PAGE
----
And his two helpers witnessed the “impact something so simple could have on people,” he said.
Herrion remembers when he had a rim without a net in his driveway and so he understands the thinking of the kids and young guys on the public courts. “If you don’t have a ladder, it’s not worth the effort,” he said. “I’m sure they figure they’ll wait until the city gets around to it. And by that time, basketball season could be over.”
The basketball player in Herrion knows the net makes a big difference in the experience of playing ball. “Without a net, it’s like playing on an incomplete rim. There’ no indication you have accomplished a thing if you don’t hear that ball go through the net. You have to hear that ball swish. The net completes your shot.”
He has talked to kids who told him also that having a net “cuts down on a lot of fights because they argue about whether or not a shot went through.”
Neighborhood Nets checks on its rims to make sure they don’t slip into disrepair. Herrion also sometimes plays games with the guys at the locations where he has hung nets. Now that “net hanging season” is about to end, the organization will start Resources to Rebound, its youth program on character education and personal development for boys and girls.
“We would like to work with these teams to develop life skills off the court,” said Herrion. “We know the chances of going pro are low to none; we want to make sure that player is a well-rounded individual who can think, manage emotions and knows what it takes to be successful.”
He wants to award scholarships to basketball summer camps for those who attend Resources to Rebound.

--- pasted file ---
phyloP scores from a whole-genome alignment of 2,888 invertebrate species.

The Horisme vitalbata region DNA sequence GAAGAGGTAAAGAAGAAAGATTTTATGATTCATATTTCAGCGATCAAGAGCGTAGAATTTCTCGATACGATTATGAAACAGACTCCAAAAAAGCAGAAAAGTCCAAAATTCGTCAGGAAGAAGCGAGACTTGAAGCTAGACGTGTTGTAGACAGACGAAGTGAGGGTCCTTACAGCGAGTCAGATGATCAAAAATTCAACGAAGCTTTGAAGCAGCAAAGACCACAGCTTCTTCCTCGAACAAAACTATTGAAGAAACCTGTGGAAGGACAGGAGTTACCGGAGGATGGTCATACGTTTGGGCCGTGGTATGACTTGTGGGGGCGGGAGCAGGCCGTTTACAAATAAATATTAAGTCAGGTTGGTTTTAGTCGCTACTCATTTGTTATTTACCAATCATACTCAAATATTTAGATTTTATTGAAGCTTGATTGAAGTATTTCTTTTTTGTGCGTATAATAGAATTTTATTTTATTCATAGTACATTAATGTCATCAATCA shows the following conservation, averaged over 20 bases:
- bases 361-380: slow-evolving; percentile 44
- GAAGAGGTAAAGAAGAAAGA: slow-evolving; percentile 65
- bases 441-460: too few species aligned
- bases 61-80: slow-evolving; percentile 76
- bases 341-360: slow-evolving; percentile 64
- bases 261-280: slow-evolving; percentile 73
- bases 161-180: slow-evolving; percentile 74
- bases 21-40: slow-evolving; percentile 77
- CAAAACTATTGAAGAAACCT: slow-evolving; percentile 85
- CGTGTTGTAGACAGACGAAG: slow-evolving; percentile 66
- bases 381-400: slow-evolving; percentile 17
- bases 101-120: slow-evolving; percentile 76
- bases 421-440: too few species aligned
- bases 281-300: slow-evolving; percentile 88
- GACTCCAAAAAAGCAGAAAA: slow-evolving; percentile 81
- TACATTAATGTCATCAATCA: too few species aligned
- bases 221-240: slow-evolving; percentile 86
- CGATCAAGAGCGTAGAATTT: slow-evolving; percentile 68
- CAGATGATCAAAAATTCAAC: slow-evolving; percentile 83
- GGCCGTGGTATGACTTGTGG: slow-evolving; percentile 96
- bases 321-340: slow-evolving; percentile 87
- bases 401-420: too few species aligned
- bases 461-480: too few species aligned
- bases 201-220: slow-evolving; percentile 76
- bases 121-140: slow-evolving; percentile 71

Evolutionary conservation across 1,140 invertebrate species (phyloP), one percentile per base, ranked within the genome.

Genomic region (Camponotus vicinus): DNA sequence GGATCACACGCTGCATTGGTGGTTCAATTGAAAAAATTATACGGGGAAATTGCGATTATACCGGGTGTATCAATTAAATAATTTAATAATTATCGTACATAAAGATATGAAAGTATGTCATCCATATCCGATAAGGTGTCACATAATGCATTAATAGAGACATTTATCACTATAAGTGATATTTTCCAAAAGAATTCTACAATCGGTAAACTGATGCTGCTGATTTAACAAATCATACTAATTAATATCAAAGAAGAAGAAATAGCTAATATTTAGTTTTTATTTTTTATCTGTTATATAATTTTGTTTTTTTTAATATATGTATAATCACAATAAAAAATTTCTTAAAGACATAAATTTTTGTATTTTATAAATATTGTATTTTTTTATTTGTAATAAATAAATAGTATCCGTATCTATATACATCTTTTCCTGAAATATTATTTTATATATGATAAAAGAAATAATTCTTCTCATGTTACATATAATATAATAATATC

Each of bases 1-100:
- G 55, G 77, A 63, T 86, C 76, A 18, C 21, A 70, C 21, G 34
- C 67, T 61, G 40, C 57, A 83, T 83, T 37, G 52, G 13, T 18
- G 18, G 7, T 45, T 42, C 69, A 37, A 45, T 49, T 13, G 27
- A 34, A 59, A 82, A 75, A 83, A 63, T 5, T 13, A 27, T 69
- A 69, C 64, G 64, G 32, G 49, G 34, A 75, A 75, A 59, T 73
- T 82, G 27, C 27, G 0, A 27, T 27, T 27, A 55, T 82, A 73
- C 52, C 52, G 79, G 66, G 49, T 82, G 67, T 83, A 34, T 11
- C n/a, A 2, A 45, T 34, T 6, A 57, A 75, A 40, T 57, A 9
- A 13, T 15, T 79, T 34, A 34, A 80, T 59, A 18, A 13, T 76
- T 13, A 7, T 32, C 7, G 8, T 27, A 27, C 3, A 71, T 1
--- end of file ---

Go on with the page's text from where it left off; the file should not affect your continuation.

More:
In the future, Herrion hopes to partner with some NBA teams, high schools or colleges to provide even more nets and volunteers. Already, Neighborhood Nets has received requests for nets from other states and from Canada. Herrion gladly sends the nets, information on the organization and a Neighborhood Nets t-shirt.
“It costs them nothing,” noted Herrion, who is the father of two young sons. “Sure, people could buy nets for their communities but I think they like the idea of supporting what we do and we like providing a service. All we ask is they take a before and after picture of the rim and photos of them in the t-shirt.”
What makes it all worthwhile, said Herrion, are experiences like the one he, his wife and sons had one recent evening.
“The sun was setting. The goal was in a parking lot. Two kids—a girl and her little brother–ran out of the apartment building and sat on the curb and waited on us to put up the net so they could play. My wife was asking the girl what she liked in school. We weren’t sure they should be out there alone. But I figure the conversation and the net was a way to say you matter and what you do matters. As we put up the net and drove off, it was dark and they were out there shooting.
“We don’t make a dime and I get no checks from this. But honestly, that little girl looking up at that net was my reward.”